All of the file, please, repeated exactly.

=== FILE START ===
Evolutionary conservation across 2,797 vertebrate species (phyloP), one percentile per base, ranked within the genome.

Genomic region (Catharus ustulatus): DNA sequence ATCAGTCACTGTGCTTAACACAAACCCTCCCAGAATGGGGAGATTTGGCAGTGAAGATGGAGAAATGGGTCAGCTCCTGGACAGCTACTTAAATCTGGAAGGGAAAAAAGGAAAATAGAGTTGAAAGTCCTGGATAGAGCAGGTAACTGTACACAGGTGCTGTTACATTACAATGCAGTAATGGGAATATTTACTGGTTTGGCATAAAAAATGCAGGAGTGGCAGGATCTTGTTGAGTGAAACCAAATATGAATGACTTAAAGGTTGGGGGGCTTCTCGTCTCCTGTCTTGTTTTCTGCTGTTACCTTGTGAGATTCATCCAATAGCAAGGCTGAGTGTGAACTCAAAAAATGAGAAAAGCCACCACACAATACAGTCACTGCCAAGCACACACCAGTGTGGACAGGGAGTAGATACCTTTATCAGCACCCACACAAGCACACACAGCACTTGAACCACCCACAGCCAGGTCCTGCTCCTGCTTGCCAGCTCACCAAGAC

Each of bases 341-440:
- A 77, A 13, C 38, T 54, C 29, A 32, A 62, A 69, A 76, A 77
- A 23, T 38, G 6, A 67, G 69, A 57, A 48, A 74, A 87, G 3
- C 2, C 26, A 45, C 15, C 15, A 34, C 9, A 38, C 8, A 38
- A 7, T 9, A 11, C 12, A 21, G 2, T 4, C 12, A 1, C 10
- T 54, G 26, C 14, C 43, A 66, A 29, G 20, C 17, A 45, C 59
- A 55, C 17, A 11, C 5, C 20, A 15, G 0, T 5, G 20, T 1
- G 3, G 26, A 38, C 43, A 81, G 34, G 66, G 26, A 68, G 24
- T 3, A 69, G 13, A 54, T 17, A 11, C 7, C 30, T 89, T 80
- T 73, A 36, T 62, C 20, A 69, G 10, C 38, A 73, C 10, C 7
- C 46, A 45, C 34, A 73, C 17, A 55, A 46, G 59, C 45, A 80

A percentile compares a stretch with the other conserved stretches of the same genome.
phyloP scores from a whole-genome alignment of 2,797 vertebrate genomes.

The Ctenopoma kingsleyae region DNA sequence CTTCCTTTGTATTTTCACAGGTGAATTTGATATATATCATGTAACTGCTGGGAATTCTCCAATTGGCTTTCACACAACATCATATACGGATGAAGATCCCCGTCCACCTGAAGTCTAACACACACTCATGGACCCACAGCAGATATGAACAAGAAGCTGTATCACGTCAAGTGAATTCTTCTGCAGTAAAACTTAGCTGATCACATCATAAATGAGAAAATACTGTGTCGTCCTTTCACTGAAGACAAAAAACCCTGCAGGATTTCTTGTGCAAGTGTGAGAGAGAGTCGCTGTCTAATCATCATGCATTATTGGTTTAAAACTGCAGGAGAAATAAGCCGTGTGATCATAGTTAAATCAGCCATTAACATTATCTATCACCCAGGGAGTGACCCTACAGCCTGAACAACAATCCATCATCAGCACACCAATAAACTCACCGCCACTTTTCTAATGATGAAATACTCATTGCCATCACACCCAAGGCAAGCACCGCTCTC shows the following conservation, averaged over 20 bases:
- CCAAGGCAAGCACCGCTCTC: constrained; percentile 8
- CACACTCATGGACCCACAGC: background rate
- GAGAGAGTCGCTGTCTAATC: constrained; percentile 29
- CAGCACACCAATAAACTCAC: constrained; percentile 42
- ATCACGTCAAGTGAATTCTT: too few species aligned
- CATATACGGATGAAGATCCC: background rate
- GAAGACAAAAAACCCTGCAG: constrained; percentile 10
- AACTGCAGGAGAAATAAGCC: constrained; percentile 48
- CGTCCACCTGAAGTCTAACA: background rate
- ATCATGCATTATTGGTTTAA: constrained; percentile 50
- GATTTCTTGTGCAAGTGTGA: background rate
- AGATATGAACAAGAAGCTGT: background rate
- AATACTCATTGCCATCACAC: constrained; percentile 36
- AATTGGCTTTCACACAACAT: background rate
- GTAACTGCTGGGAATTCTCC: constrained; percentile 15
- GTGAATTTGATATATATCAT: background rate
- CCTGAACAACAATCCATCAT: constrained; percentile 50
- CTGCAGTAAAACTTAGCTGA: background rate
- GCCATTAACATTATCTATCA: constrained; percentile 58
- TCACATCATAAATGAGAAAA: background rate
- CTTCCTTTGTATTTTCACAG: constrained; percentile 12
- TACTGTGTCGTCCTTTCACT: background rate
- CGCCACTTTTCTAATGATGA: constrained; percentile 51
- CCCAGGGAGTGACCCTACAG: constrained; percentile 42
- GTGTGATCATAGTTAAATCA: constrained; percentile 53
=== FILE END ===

Evolutionary conservation across 2,797 vertebrate species (phyloP), one percentile per base, ranked within the genome.

Genomic region (Catharus ustulatus): DNA sequence ATCAGTCACTGTGCTTAACACAAACCCTCCCAGAATGGGGAGATTTGGCAGTGAAGATGGAGAAATGGGTCAGCTCCTGGACAGCTACTTAAATCTGGAAGGGAAAAAAGGAAAATAGAGTTGAAAGTCCTGGATAGAGCAGGTAACTGTACACAGGTGCTGTTACATTACAATGCAGTAATGGGAATATTTACTGGTTTGGCATAAAAAATGCAGGAGTGGCAGGATCTTGTTGAGTGAAACCAAATATGAATGACTTAAAGGTTGGGGGGCTTCTCGTCTCCTGTCTTGTTTTCTGCTGTTACCTTGTGAGATTCATCCAATAGCAAGGCTGAGTGTGAACTCAAAAAATGAGAAAAGCCACCACACAATACAGTCACTGCCAAGCACACACCAGTGTGGACAGGGAGTAGATACCTTTATCAGCACCCACACAAGCACACACAGCACTTGAACCACCCACAGCCAGGTCCTGCTCCTGCTTGCCAGCTCACCAAGAC

Each of bases 341-440:
- A 77, A 13, C 38, T 54, C 29, A 32, A 62, A 69, A 76, A 77
- A 23, T 38, G 6, A 67, G 69, A 57, A 48, A 74, A 87, G 3
- C 2, C 26, A 45, C 15, C 15, A 34, C 9, A 38, C 8, A 38
- A 7, T 9, A 11, C 12, A 21, G 2, T 4, C 12, A 1, C 10
- T 54, G 26, C 14, C 43, A 66, A 29, G 20, C 17, A 45, C 59
- A 55, C 17, A 11, C 5, C 20, A 15, G 0, T 5, G 20, T 1
- G 3, G 26, A 38, C 43, A 81, G 34, G 66, G 26, A 68, G 24
- T 3, A 69, G 13, A 54, T 17, A 11, C 7, C 30, T 89, T 80
- T 73, A 36, T 62, C 20, A 69, G 10, C 38, A 73, C 10, C 7
- C 46, A 45, C 34, A 73, C 17, A 55, A 46, G 59, C 45, A 80

A percentile compares a stretch with the other conserved stretches of the same genome.
phyloP scores from a whole-genome alignment of 2,797 vertebrate genomes.

The Ctenopoma kingsleyae region DNA sequence CTTCCTTTGTATTTTCACAGGTGAATTTGATATATATCATGTAACTGCTGGGAATTCTCCAATTGGCTTTCACACAACATCATATACGGATGAAGATCCCCGTCCACCTGAAGTCTAACACACACTCATGGACCCACAGCAGATATGAACAAGAAGCTGTATCACGTCAAGTGAATTCTTCTGCAGTAAAACTTAGCTGATCACATCATAAATGAGAAAATACTGTGTCGTCCTTTCACTGAAGACAAAAAACCCTGCAGGATTTCTTGTGCAAGTGTGAGAGAGAGTCGCTGTCTAATCATCATGCATTATTGGTTTAAAACTGCAGGAGAAATAAGCCGTGTGATCATAGTTAAATCAGCCATTAACATTATCTATCACCCAGGGAGTGACCCTACAGCCTGAACAACAATCCATCATCAGCACACCAATAAACTCACCGCCACTTTTCTAATGATGAAATACTCATTGCCATCACACCCAAGGCAAGCACCGCTCTC shows the following conservation, averaged over 20 bases:
- CCAAGGCAAGCACCGCTCTC: constrained; percentile 8
- CACACTCATGGACCCACAGC: background rate
- GAGAGAGTCGCTGTCTAATC: constrained; percentile 29
- CAGCACACCAATAAACTCAC: constrained; percentile 42
- ATCACGTCAAGTGAATTCTT: too few species aligned
- CATATACGGATGAAGATCCC: background rate
- GAAGACAAAAAACCCTGCAG: constrained; percentile 10
- AACTGCAGGAGAAATAAGCC: constrained; percentile 48
- CGTCCACCTGAAGTCTAACA: background rate
- ATCATGCATTATTGGTTTAA: constrained; percentile 50
- GATTTCTTGTGCAAGTGTGA: background rate
- AGATATGAACAAGAAGCTGT: background rate
- AATACTCATTGCCATCACAC: constrained; percentile 36
- AATTGGCTTTCACACAACAT: background rate
- GTAACTGCTGGGAATTCTCC: constrained; percentile 15
- GTGAATTTGATATATATCAT: background rate
- CCTGAACAACAATCCATCAT: constrained; percentile 50
- CTGCAGTAAAACTTAGCTGA: background rate
- GCCATTAACATTATCTATCA: constrained; percentile 58
- TCACATCATAAATGAGAAAA: background rate
- CTTCCTTTGTATTTTCACAG: constrained; percentile 12
- TACTGTGTCGTCCTTTCACT: background rate
- CGCCACTTTTCTAATGATGA: constrained; percentile 51
- CCCAGGGAGTGACCCTACAG: constrained; percentile 42
- GTGTGATCATAGTTAAATCA: constrained; percentile 53